Washington state hay growers and their state ag department are researching a proposal to set up an indemnity fund that would reimburse growers for losses resulting from non-payment by dealers.
The Washington State Department of Agriculture (WSDA) already has a program to protect farmers and ranchers from that type of loss. The Commission Merchants Program investigates complaints of non-payment or illegal practices and works with law enforcement agencies. Kirk Robinson, manager of the program, says most complaints are resolved through mediation. But in severe cases, WSDA calls in bonds posted by licensed dealers and uses the money to provide at least partial payment to producers.
In 2006, WSDA called in bonds posted by two hay dealers, one for $20,000; the other for $15,000. But about 20 claimants were owed more than $639,000.
Hay growers have faced similar problems in the past, says Les Wentworth, an Ephrata grower and Washington State Hay Growers Association member. An indemnity fund could help, but the idea is in the early discussion stage and there are many issues to consider, he adds.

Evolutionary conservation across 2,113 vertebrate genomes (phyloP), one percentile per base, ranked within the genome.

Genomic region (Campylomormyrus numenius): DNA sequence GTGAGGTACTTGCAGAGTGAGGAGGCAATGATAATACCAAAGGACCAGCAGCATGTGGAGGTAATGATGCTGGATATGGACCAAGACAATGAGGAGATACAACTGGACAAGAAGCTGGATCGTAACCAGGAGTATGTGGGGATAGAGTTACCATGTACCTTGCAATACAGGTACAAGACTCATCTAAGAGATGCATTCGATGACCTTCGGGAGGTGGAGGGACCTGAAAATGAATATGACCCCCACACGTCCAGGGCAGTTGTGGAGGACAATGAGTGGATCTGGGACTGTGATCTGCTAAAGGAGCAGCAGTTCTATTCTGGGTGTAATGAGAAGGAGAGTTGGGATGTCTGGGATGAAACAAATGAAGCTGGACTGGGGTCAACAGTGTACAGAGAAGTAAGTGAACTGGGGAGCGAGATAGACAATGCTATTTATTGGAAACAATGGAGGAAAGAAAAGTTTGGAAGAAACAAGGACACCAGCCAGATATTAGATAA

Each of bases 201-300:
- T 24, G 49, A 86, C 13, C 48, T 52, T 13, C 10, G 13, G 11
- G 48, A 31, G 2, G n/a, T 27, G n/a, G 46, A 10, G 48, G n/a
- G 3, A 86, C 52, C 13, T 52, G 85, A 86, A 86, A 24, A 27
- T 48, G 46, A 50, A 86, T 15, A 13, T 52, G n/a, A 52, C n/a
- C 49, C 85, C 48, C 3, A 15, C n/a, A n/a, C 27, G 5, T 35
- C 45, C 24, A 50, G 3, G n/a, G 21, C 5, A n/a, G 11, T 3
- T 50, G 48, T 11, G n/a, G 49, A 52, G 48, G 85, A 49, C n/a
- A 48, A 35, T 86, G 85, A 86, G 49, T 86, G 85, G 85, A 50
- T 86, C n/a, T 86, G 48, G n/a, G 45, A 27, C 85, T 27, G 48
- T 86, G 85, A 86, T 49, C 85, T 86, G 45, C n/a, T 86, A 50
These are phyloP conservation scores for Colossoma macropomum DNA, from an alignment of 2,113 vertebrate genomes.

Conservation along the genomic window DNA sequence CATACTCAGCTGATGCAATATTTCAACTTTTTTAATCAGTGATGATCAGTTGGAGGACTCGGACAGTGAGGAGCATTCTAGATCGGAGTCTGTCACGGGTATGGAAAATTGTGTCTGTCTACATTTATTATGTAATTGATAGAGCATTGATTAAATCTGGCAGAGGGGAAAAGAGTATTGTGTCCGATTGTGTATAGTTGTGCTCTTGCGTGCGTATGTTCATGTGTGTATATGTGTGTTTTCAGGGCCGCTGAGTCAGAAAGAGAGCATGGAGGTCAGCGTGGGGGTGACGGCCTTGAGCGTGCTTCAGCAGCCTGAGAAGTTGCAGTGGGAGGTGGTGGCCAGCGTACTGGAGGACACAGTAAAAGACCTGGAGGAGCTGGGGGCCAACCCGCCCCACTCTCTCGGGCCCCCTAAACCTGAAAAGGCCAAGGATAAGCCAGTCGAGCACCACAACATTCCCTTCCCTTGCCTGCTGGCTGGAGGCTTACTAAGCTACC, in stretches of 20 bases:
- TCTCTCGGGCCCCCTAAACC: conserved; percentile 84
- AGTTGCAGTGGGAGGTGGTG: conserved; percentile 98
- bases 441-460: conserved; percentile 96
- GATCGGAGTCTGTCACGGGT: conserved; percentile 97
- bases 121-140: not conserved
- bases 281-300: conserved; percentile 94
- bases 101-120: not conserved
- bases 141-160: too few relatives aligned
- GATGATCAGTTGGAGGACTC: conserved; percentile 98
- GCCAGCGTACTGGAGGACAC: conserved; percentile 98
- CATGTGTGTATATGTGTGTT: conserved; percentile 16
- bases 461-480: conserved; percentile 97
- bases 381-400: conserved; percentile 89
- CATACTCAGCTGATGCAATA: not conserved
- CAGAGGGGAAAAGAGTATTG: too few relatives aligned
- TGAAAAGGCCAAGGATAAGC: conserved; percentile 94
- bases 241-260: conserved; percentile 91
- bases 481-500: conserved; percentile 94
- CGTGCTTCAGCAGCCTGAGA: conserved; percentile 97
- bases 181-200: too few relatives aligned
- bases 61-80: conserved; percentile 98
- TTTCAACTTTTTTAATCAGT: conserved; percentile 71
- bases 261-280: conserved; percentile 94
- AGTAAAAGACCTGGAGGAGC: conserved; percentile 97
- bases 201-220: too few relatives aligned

Robinson points out that some states have indemnity funds where a small fee is paid on hay and straw purchased by dealers. He says the fund could be held and invested by the state, and fees could be discontinued when the fund reached a predetermined ceiling.
Association president Darin Michel, Othello, says some growers are concerned that an indemnity fund could add another layer of bureaucracy, and there are questions about how it would be administered and whether growers would receive enough benefit. An alternative, says Michel, could be to increase the bonding levels required of dealers.
Before selling to dealers they’re not familiar with, Robinson says growers should call WSDA to find out if there have been any complaints. The best solution, Wentworth adds, is for growers to use written contracts.
The indemnity fund idea was on the agenda of the association’s recent annual conference in Kennewick.Source: Capital Times